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Choose the correct future tense form of the verb given in the bracket.
We don't think our teacher _____ (meet) us again.
The word 'again' suggests that the sentence is in the future tense.
Option B is the correct form of the verb here, and it represents a simple future tense.
In option A 'be' is missing in 'will be meeting' therefore it isn't the right form of future continuous tense.
Options C and D does not make the sentence meaningful.
Thus option B is the right answer.
The given statement has some error. From the given options, which is the correct way of writing the given sentence?
I am having a car.
'Have' and 'having' can be quite confusing. The rule is when we talk about something we own or possess e.g. car, house etc or when we talk about something that has an uncertain duration e.g a cold, a headache etc, we use 'have'. When we talk about something that has a definite beginning, duration, and end, we use 'having'. For example, I am having a baby in November, I am having dinner, etc.
Here, the sentence talks about possessing a car. So, the correct verb to use is 'have'.
The correct option is B) I have a car.
Fill in the blank with the appropriate form of the verb.
He said that he ______ for a walk this evening.
Here, 'would go' in simple future tense is correct because it is used as the past form of will when reporting what somebody has said or thought. Here, 'he' said that he 'would go' for a walk in the future (evening).
'Will' is used for showing that somebody is willing to do something or is used for asking somebody to do something. Example: Will you get up from that chair?
'Has been going' in present perfect continuous tense is used to indicate an action that started at some point in the past and may or may not be complete.
'Is' is used to indicate an action that is going on at the time of speaking.
Example: The child is going to school.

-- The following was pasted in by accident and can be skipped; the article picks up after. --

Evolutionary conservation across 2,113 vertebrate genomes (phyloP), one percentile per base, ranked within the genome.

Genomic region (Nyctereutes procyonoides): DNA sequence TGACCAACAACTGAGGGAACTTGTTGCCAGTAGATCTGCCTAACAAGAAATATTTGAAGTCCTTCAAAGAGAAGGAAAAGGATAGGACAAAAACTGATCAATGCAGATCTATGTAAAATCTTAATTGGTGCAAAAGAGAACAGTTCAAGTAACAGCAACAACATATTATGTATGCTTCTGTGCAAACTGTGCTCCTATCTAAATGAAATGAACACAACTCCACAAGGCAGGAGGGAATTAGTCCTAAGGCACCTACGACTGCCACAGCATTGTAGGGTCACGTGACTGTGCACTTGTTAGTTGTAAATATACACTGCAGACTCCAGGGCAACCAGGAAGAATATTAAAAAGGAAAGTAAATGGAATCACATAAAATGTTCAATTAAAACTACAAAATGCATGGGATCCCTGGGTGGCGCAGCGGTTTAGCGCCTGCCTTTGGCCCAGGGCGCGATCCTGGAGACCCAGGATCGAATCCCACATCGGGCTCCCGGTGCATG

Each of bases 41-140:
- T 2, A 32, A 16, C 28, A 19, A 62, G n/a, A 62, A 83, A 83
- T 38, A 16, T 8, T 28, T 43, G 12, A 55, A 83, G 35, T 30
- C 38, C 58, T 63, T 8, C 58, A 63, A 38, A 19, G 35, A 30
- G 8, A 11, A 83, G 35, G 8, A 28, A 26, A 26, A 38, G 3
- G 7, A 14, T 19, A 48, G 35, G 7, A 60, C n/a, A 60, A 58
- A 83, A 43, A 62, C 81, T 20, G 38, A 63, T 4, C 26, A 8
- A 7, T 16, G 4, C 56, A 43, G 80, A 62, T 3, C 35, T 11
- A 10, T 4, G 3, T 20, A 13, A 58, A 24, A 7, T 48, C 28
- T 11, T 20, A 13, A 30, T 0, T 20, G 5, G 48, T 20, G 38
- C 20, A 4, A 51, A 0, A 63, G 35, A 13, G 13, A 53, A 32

Pick the option that best corrects the following sentence:
I am going to the office every day by bus.
The given sentence is grammatically incorrect because we use 'am going' when we are going somewhere in the present and not for an activity performed on a regular basis.
From the options given, option A) is incorrect because 'were' is used for plural nouns/pronouns but here the pronoun is singular, 'I'. Option B) 'will have gone' is incorrect because it is in the future perfect tense. Options C and D are both correct. Option C has 'go to' which is the right tense (simple present) to use for habits or events that take place on a regular basis. Option D is not grammatically correct, it should be 'I have been going to the office. . .'. Therefore, option C is the correct answer.
Fill in the blank with the appropriate form of verb.
The boss cannot see anybody as he _____ some letters.
The answer is A. Is dictating
Reason- The sentence begins with cannot which introduces the present tense of the sentence. The verb is dictating is in present continuous tense
Was dictating refers to past dictation of letters.
Has been dictating imposes that boss has been dictating the letters for a long time.
Has dictated implies that the work has been completed just now. SO, the other options are wrong.
Choose the option that completes the sentence correctly:
Jane _____ to look for a job.